Choosing a Tripod for Travel / Nature Photography
In today's camera market, you will find an endless supply of gear, some useful, some not so, some quality, and some not. This variety makes it harder to find exactly what you need, especially when you are not sure of exactly which features you need and which you can do without. A tripod is an essential part of an arsenal carried by any Travel and Nature photographer. You already know that for sharpest images you need to use a tripod. What you are wondering no doubt is why there is such a significant price range among the different manufacturers of tripods, and whether or not it makes sense for you to make a significant investment in a tripod.
Basic Function of a Tripod
First, let's quickly examine what a tripod will do for us. First and foremost, it supports our camera, attached lens, and some of the other gear, like a flash unit, etc. It helps us position our camera at an odd angle at times. It helps us get higher than our typical shooting stance, and get lower at times for macro work. The most appropriate tripod for you will depend on your shooting style, and choice of subject matter. There is not one tripod out there that is better with every subject matter; on the contrary, most tripods are specialists. Most are build to be versatile, but each is build to excel in a certain area of photography.
So, what areas should your tripod excel to be useful for outdoors shooting?
If you are planning to shoot nature, there are certain aspects of the outdoors which your tripod will have to endure, which it would not, if it was used indoors.
Moisture is an enemy of photography gear. If you plan to shoot landscapes in the wilderness, wild animals, birds, etc., your camera and you will end up in some wet environments. As such, you have to make sure that your tripod choice reflects this fact. Many manufacturers build tripods specifically meant for the outdoors, and they are built to be moisture resistant, if not proof.
Terrain is always a concern outdoors. A good tripod should have spiked feet, simply because you will often end up on loose soil, dirt, and other surfaces that will be uneven, and require sharp spikes to secure the tripod, and attached gear.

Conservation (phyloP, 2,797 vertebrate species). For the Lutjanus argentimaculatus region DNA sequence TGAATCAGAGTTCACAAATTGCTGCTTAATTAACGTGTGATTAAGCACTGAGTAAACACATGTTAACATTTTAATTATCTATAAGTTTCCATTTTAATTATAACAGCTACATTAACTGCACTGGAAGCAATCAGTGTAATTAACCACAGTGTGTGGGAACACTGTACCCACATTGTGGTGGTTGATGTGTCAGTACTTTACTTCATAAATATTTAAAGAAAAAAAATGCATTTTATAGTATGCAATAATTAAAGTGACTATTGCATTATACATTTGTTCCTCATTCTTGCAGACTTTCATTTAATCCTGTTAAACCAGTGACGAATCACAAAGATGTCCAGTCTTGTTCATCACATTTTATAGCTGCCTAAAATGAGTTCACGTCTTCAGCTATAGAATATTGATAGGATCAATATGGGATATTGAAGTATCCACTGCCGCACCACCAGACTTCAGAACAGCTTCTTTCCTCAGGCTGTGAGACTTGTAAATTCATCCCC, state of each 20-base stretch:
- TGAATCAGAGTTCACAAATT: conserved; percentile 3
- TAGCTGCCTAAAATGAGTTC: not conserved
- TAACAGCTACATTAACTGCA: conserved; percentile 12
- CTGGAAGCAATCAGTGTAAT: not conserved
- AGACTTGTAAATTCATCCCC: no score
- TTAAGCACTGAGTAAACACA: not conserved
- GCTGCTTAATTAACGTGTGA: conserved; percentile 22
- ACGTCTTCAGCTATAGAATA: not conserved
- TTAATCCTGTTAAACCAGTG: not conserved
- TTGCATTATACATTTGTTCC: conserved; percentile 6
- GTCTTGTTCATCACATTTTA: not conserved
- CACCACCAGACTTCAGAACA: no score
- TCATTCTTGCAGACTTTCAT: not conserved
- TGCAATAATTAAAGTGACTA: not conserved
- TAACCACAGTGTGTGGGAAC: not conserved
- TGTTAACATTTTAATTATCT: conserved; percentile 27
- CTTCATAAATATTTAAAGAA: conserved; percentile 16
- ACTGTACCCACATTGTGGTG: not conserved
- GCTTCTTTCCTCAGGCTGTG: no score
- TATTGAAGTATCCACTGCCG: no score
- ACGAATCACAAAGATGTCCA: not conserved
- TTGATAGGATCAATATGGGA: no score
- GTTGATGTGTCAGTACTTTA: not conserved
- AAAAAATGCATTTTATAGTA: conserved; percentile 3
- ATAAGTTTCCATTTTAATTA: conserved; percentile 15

Load is a very important aspect to consider. How heavy is your camera and your heaviest lens? Are you planning on getting larger heavier lenses in the future? Are you planning to try a medium or a large format camera? While it is tough to predict, always try to plan ahead. Your choice of a tripod will reflect your future purchases. Always, make sure you tripod has at least 30% of capacity for future upgrades to your equipment. If you plan to shoot wild life, you will have some really heavy lenses, and a tripod will have to support them, and allow you to pan smoothly, when shooting animals in action.
Weight is probably the main determining factor in your purchase. Remember, when you travel and explore, you will have your tripod with you, and depending upon how much walking you do, weight of your tripod will be more or less important to you. However, always aim for highest ratio of weight to load. In other words, look for lightest tripod rated for highest weight. Outdoors are often rough environments and every pound counts. Think about this a lot.
Leveling is important especially for panoramic shooters. If you plan to capture panoramas of nature, your tripod base must be leveling. Look for a tripod with a large easy to use bubble level (spirit level). A level base is a “MUST” for good panoramas.